occur until after the enactment of the 1951 amendment (December 1951) it is a certainty that the Legislature was cognizant of Judge Richard J. Hughes' opinion therein (filed April 19, 1951) and of the Appellate Division affirmance (October 9, 1951). It is well settled that in construing a statute it is to be assumed that the Legislature was and is thoroughly conversant with its own legislation and the judicial construction thereon. Barringer v. Miele, 6 N.J. 139, 144 (1951); Eckert v. New Jersey State Highway Department, 1 N.J. 474, 479 (1949). Cf. Miller v. Board of Chosen Freeholders of Hudson County, 10 N.J. 398, 413 (1952).

The underlying philosophy in the Zee and Caruso cases, supra, and in the treatment of recidivists generally, has been more recently reiterated by us in Mahoney v. Parole Board of New Jersey, 10 N.J. 269, 277 (1952), appeal dismissed, 344 U.S. 871, 73 S. Ct. 173, 97 L. Ed. 675 (1952), in the following language:

"* * * With the habitual criminal the police power is exerted primarily to protect the persons and property of citizens of the state because the prisoner's conduct has already demonstrated his inability to learn to accept social and civil responsibility. * * *" (Emphasis supplied.)

This underlying philosophy is consistent with the Zee and Caruso cases, supra, and with R.S. 2:103-10 as amended in 1940, supra. However, it does not preclude an examination into the extent of criminal conduct deemed by the Legislature to be a prerequisite to classification as an habitual criminal. The Legislature could place emphasis on service of prior sentences, as in the 1927 act, or solely on the commission of separate subsequent offenses (and conviction thereof) giving the criminal an opportunity to reconsider the error of his ways after first, second and third convictions.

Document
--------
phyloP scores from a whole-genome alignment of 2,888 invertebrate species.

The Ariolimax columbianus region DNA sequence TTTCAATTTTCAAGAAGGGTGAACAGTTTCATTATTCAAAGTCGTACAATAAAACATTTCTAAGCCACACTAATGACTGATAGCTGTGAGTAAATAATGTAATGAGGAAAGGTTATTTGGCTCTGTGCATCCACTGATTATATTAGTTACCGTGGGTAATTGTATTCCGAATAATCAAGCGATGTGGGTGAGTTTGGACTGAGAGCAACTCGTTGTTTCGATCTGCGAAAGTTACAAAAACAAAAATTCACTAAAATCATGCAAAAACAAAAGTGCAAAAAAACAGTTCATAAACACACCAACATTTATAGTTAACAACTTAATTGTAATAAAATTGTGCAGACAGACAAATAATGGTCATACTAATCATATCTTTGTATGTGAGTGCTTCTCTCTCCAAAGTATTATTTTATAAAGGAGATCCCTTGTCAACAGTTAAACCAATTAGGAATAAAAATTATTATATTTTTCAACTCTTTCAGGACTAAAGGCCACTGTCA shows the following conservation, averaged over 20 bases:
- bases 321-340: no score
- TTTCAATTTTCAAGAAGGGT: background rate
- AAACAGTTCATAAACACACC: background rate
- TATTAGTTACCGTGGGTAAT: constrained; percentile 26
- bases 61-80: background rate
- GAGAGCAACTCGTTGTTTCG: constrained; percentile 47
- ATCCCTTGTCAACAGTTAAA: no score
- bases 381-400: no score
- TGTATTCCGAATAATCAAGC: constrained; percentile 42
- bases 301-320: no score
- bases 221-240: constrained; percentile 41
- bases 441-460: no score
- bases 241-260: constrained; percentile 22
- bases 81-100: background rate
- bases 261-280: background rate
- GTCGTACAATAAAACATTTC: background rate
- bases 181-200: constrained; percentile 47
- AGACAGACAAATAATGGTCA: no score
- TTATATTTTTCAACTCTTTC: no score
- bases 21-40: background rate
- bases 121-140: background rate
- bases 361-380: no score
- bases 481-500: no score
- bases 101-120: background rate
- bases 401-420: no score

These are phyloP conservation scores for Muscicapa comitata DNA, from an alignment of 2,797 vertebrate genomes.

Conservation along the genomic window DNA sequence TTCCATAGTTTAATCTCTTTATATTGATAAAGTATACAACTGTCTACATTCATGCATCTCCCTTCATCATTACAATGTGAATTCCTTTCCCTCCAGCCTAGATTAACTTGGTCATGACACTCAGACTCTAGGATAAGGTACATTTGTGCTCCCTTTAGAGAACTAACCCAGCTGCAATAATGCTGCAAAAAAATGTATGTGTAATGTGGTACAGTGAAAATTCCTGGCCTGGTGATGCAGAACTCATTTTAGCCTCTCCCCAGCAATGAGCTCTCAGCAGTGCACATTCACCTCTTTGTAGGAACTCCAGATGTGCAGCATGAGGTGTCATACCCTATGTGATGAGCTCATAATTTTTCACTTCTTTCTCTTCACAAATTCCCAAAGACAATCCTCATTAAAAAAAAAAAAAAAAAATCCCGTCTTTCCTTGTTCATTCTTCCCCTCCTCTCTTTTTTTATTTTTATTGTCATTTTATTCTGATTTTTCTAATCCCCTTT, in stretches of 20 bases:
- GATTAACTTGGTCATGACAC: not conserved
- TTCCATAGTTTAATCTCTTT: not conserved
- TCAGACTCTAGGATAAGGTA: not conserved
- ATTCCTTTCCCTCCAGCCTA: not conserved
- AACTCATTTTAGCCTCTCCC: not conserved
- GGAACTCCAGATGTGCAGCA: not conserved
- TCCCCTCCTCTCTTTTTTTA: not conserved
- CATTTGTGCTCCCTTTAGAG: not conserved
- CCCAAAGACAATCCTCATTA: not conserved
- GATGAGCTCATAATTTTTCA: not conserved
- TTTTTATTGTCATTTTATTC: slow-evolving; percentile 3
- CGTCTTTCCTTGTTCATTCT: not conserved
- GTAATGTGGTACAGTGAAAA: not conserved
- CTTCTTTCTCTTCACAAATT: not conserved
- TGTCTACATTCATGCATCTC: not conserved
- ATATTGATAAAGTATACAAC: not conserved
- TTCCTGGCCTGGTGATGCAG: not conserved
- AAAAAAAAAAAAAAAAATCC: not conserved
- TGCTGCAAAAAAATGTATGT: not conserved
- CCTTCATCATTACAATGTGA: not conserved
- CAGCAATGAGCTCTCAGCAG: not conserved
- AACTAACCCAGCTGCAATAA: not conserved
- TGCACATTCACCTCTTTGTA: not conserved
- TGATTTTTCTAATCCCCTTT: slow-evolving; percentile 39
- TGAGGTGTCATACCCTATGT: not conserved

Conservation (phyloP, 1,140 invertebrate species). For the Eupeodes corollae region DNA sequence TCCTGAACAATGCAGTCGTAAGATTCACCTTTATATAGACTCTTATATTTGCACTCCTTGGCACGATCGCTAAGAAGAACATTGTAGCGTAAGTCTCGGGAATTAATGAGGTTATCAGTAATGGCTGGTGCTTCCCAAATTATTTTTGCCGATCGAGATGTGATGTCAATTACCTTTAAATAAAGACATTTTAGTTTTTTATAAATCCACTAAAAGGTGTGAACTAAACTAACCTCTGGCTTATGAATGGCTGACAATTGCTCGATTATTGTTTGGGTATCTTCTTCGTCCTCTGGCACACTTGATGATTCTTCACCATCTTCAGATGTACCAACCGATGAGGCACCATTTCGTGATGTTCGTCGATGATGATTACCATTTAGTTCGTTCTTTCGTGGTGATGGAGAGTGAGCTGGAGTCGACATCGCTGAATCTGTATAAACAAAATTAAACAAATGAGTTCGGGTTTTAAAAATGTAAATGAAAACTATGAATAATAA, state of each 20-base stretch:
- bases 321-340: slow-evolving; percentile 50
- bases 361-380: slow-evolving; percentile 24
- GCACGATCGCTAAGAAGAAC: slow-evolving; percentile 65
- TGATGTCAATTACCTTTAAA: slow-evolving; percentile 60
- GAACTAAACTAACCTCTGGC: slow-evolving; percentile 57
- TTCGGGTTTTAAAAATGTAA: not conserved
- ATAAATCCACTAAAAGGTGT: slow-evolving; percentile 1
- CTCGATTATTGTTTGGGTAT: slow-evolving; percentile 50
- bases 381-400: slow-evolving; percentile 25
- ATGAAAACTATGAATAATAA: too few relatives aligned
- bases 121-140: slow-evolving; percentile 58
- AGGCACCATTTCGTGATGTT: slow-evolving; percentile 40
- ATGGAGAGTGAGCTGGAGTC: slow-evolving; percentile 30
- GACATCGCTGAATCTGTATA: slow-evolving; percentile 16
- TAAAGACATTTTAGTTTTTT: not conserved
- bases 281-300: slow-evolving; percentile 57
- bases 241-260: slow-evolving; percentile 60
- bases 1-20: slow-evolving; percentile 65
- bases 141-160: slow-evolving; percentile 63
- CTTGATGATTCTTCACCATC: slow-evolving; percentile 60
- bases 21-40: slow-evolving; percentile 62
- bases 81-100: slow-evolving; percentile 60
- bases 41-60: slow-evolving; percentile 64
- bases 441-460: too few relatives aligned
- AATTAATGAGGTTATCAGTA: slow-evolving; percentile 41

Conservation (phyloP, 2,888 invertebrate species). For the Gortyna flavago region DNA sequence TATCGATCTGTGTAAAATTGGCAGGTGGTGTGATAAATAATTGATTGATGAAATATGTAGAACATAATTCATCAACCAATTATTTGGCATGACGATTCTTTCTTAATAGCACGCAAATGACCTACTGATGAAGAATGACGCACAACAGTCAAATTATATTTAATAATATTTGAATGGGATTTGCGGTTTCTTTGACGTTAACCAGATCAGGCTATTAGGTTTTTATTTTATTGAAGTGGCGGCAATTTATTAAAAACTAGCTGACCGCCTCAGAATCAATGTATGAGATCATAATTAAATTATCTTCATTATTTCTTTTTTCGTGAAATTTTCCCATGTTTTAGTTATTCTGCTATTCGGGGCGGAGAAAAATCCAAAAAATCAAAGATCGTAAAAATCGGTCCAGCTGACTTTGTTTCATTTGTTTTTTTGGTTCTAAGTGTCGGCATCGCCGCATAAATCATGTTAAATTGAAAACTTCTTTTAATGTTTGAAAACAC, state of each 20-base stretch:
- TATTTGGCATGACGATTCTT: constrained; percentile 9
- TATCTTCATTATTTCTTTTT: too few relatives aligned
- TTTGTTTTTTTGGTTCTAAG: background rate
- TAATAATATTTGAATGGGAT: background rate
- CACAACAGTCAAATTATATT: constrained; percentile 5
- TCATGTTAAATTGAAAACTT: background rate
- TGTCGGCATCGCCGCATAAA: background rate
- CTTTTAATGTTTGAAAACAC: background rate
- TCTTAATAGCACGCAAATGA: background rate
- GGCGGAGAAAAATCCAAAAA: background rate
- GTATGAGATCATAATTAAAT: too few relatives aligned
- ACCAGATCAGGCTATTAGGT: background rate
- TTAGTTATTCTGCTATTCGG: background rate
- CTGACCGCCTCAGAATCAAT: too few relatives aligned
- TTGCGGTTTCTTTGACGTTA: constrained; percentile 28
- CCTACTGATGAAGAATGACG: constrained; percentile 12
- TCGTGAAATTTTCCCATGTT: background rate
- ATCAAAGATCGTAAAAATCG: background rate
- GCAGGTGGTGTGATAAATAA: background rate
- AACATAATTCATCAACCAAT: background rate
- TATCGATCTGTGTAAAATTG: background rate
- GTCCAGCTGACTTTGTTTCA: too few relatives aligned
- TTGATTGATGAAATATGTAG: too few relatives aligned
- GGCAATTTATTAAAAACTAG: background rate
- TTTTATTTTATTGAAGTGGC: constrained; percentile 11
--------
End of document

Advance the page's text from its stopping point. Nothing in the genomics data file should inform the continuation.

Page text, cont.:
The 1951 amendment hereinabove adverted to changed the introductory line of the section (now N.J.S. 2 A:85-12, supra). This would have meant little in itself. At the same time, however, the Legislature added the following paragraph:

[14 NJ Page 548]

"Conviction of 2 or more of such crimes or high misdemeanors charged in 1 indictment or accusation, or in 2 or more indictments or accusations consolidated for trial shall be deemed to be only 1 conviction."

The above paragraph of the Habitual Criminals Act as reenacted in N.J.S. 2 A:85-12 in 1951 is clear. It is an embodiment of the amelioration philosophy subsequently expressed in the Report to Governor Alfred E. Driscoll of the Committee to Examine and Investigate the Prison and Parole Systems of New Jersey (appointed by Governor Driscoll under L. 1941, c. 315, N.J.S.A. 52:15-7), dated November 21, 1952, at page 86 namely:

"* * * Where in the particular circumstances life imprisonment is deemed harsh and unreasonable, the prosecution becomes abortive. And the life sentence may frustrate rehabilitation while there is still hope. * * *"

The crux of this case is whether the words "consolidated for trial" as used in N.J.S. 2 A:85-12, supra, shall be given their technical meaning or whether the Legislature intended a more general meaning in the use thereof. An exception in a statute may be liberally construed to serve the general legislative policy, and the language used therein is not to be given a literal technical meaning where such an application of its terms would defeat the legislative design. Wright v. Vogt, 7 N.J. 1, 6-7 (1951). In the present case, the convictions on July 29, 1943 were of allegations which were heard consecutively and upon conviction of which the defendant had imposed upon him concurrent sentences. The same situation obtained concerning the April 26, 1945 convictions. In both instances therefore there was a "consolidation for trial" within the statutory provision. Each group of convictions therefore constituted one "conviction" on a separate "occasion" under N.J.S. 2 A:85-12, supra.

The foregoing conclusion indicates a declaration in express terms of the existing philosophy of the statutory provisions relating to recidivism, namely that it is subsequent offenses

[14 NJ Page 549]